Photographer’s Blog – Day 4 – Donald Weber
I’m finally getting into the rhythm of the story. It has taken almost two weeks, but I have managed to discover the points that I need to focus on in order to make an interesting, compelling story. When I’m working, the story is always evolving and in flux. Only by talking with people, being absorbed in the place you’re working in and just generally being open to what happens around you, can a viable creation actually start to come into existence.
Artyom, 24, has muscular dystrophy. A huge problem in this town. I wanted to show the various sicknesses that can happen when living within a city that, in places, is worse then Chernobyl. For this photo I wanted to show his frailty and thinness. In first meeting Artyom, he mentioned that he does stretches every morning, so I made a date with him and came back for the morning.
When I start a project, the end product is wildly different from my preconception of what I wanted – generally for the better. I now go into a project with an open mind, and trying not to visualize photos, this just leads to dangerous disappointment. Our imaginations are the best photographers.
More landscapes, I took hundreds, this is just one that popped out in my initial edit. I drove by here everyday and thought it would make a nice picture. I don’t know if it’ll make it into the final round. A question you have to always ask yourself in editing and the answer is usually brutal, but how does it relate to the story? Sometimes, though, you just need a breather or a chapter break so to speak in an edit to slow down and readjust and just let the viewer ponder before you hit them on the head again.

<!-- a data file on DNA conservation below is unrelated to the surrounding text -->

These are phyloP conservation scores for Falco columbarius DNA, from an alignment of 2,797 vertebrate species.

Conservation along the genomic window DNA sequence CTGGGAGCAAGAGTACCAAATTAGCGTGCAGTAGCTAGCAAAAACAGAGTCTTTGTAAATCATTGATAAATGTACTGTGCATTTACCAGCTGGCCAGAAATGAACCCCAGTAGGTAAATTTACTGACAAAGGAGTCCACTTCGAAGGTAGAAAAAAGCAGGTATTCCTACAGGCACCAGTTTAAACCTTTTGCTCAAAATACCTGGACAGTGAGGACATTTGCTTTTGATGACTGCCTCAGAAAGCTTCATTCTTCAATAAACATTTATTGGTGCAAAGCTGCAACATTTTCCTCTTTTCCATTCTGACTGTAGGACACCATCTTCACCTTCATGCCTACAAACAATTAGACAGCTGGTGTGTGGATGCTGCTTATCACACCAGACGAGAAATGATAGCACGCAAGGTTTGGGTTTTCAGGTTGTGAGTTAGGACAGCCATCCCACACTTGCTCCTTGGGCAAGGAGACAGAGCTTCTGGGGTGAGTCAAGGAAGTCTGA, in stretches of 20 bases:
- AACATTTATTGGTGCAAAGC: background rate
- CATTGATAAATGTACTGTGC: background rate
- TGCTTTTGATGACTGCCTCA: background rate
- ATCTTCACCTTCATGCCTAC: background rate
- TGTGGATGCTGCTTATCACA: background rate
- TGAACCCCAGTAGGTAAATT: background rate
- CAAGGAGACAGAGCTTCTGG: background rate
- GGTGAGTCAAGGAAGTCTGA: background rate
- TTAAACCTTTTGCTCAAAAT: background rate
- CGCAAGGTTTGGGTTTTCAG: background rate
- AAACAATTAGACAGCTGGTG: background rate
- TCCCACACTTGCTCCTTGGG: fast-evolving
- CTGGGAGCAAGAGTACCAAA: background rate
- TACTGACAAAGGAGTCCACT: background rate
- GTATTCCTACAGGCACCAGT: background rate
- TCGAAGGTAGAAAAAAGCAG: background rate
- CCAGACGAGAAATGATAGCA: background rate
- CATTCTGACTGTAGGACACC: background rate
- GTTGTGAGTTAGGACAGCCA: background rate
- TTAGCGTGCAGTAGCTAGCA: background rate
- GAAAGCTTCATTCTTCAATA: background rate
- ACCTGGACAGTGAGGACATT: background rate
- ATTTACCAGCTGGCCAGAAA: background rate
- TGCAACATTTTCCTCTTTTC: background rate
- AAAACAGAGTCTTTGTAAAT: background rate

So, while working in Zholtie Vodi, I started with an idea that the town was to be visually interesting – mines, smoke billowing, pollution, radiation signs, all the tricks that make up a picture – perhaps an important one, but artificial, nonetheless. Kind of reminds me of the endless photos I see of some graphical base; like trees, with a human imposed on top of it. Sure, it works, but really – what is this photo saying? Other then the photographer composed a pleasant frame, not much.
As the days developed, the questions became harder for me to answer, and doubt reigned. I am usually highly doubtful of what I’m doing. Not until I am done and edited and looking through the work do I think, oh, okay, I see some good photos. I’m sure we all experience this and I think it’s a necessary side effect.
Danil, 6, has lymphoma. I walked into his apartment and he was playing within the curtains. I was lucky here, he just put his arms up into the air. Where’s he going?